An unfair or competitive advantage is any source of difference between your organisation and its competitors that will assist your organisation in the achievement of it's stated ambition and objectives.
But to be strategically valuable, those advantages must be sustainable in such a way that they become enduring. The foundations of such strategic competitive advantage lie not in your organisation's products, and whilst your tangible assets and resources may be significant, they are arguably the easiest for competitors to imitate. Sustainable strategic advantage lies in the complex and hard to imitate relationships between human and intangible resources, and the interactions and processes that develop over time between these.
Typically, strategic advantage is founded on a combination of:
- innovation and creativity - the ability to invent and reinvent business models, products and processes that overturn the prior competitive advantages of other organisations
- responsiveness to change - the ability to identify opportunities or threats and act fast, demonstrated by an entrepreneurial mindset among strategic managers and decision makers
- superior access to / greater ability to interpret information - the ability to derive timely strategic insights from unique or proprietary or more contextual information information
- superior strategic management - the ability to access better quality or quantities of resources, or to integrate the resources and capabilities more effectively and/or more efficiently
- superior ecosystem positioning - the ability to engage beyond the organisation in more efficient and/or effective value-creating networks through deeper and more valuable relationships
Amazon is an exemplar of an organisation that has built strategic competitive advantage through such a combination that has innovation and creativity at it's core. It has become a serial innovator, with the capability to invent, and reinvent, its business models, products and processes such that it has disrupted whole industries.
In his 2019 letter to shareholders, founder Jeff Bezos articulates a further fundamental source of competitive advantage - their responsiveness to change that is closely connected to their innovation culture. Arguably one of the leading exponents of the entrepreneurial mindset of our era, he has built a company of builders - one that develops truly strategic managers and empowers them to identify opportunities or threats, and to act fast.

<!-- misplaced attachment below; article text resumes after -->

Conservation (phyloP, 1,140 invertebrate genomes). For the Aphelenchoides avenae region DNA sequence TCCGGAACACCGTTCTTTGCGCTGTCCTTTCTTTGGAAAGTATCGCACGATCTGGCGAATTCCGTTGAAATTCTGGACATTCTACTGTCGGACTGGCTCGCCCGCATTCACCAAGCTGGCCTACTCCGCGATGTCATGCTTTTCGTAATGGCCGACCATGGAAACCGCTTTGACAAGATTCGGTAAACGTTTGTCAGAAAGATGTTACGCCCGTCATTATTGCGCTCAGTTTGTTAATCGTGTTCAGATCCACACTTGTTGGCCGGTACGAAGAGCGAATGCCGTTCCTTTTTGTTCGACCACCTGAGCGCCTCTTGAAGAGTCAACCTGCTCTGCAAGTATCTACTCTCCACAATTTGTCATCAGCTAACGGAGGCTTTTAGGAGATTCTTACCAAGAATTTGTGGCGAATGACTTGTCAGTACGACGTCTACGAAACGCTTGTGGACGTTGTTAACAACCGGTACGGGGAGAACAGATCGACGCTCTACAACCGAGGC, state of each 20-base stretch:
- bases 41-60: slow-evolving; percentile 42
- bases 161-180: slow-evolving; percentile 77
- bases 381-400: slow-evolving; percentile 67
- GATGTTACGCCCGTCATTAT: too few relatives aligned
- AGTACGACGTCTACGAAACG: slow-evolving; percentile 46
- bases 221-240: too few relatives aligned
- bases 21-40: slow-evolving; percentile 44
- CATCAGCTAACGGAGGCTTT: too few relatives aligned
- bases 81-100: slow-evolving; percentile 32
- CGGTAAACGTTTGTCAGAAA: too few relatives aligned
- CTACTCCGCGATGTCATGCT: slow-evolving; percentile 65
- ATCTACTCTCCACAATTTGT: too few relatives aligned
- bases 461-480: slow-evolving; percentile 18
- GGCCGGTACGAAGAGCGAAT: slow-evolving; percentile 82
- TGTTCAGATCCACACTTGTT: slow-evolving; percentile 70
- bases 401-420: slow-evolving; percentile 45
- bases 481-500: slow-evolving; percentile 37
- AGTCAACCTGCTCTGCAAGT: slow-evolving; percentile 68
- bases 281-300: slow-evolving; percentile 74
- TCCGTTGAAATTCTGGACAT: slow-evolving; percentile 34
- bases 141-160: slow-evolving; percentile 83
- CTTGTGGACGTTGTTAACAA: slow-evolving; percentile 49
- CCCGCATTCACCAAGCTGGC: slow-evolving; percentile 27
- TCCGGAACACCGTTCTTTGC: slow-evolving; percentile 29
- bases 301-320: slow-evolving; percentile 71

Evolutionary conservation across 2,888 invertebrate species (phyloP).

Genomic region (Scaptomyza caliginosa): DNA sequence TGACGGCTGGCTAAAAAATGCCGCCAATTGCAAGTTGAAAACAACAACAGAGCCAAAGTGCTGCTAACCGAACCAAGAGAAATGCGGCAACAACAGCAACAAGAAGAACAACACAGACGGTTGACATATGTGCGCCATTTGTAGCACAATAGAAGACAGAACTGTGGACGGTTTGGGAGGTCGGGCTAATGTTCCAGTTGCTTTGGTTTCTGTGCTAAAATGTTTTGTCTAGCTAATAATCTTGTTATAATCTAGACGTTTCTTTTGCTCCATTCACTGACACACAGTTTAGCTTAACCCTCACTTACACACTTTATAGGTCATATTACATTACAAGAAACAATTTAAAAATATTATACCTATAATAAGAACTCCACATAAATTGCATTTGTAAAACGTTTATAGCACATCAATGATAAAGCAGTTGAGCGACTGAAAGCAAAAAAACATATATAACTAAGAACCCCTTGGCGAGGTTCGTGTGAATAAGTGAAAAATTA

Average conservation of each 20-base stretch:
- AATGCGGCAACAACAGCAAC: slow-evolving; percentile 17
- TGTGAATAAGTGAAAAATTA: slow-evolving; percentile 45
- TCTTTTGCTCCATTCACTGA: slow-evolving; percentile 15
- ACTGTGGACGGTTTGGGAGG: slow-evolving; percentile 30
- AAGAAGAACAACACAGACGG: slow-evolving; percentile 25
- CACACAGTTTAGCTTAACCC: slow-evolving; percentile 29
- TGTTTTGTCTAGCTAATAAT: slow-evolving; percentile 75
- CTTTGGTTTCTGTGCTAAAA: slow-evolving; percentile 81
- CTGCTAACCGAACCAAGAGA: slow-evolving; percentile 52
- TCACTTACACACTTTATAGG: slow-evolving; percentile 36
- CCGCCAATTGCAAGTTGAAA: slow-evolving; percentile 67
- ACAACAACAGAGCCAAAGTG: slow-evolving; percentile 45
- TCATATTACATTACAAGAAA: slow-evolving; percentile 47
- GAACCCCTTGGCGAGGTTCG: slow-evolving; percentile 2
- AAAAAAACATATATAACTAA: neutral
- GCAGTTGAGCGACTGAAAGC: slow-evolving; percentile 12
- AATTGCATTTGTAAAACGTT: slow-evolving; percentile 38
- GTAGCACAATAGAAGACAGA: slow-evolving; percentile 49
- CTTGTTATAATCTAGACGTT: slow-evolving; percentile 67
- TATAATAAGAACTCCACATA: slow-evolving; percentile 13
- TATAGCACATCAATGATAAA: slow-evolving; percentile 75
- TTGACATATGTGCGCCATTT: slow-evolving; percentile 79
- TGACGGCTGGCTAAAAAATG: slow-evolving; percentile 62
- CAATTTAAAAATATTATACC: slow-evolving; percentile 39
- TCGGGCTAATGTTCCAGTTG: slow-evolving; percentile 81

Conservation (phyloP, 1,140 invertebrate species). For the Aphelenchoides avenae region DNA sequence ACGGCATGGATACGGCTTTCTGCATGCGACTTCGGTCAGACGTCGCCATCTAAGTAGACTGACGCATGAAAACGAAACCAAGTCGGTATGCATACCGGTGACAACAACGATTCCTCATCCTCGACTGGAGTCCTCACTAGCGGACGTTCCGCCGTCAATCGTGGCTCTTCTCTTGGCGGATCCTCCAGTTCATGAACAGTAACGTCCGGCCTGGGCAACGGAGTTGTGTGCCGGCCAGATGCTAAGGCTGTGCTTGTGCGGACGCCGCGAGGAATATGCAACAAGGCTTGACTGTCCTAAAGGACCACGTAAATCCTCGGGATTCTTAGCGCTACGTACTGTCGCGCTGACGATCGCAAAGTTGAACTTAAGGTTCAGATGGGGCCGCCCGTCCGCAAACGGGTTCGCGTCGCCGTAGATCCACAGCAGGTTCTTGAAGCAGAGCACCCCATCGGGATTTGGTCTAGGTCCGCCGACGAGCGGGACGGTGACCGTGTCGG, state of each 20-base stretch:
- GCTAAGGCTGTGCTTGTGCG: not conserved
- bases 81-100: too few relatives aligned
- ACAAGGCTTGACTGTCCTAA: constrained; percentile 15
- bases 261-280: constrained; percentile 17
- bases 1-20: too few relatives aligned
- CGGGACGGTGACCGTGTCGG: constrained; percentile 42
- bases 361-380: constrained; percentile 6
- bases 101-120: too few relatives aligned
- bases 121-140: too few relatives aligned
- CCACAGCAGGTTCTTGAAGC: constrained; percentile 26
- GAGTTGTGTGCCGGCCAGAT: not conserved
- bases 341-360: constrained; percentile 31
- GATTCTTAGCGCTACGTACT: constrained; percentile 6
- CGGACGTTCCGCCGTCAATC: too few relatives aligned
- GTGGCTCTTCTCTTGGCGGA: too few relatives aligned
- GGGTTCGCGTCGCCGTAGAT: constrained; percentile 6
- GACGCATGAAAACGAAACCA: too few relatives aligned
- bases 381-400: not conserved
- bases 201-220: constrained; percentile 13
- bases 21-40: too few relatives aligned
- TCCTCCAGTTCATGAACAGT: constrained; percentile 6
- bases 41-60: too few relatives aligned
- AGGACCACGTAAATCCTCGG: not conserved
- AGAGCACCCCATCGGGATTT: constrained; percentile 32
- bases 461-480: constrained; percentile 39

“From very early on in Amazon’s life, we knew we wanted to create a culture of builders – people who are curious, explorers. A builder’s mentality helps us approach big, hard-to-solve opportunities with a humble conviction that success can come through iteration: invent, launch, reinvent, relaunch, start over, rinse, repeat, again and again. They know the path to success is anything but straight.”
And of course with superior access to digitised customer information and preference, Amazon led the world in developing artificial intelligence that could interrogate and derive insights from big data and the algorithms that would be create value for both customers and the business.
Last year, Bezos told employees that “Amazon is not too big to fail” and predicted bankruptcy, pointing out the ever shortening life-span of large companies. Amazon continues to innovate whilst successful, not waiting until its failing, and is held up as an archetype of what innovation thought leader Alex Osterwalder calls an invincible company. Amazon has developed the capability to sustain strategic competitive advantage.
So, do you know what your source of strategic competitive advantage is today? And moreover, will that be sustainable and sufficient to support your strategic goals in your likely future operating context?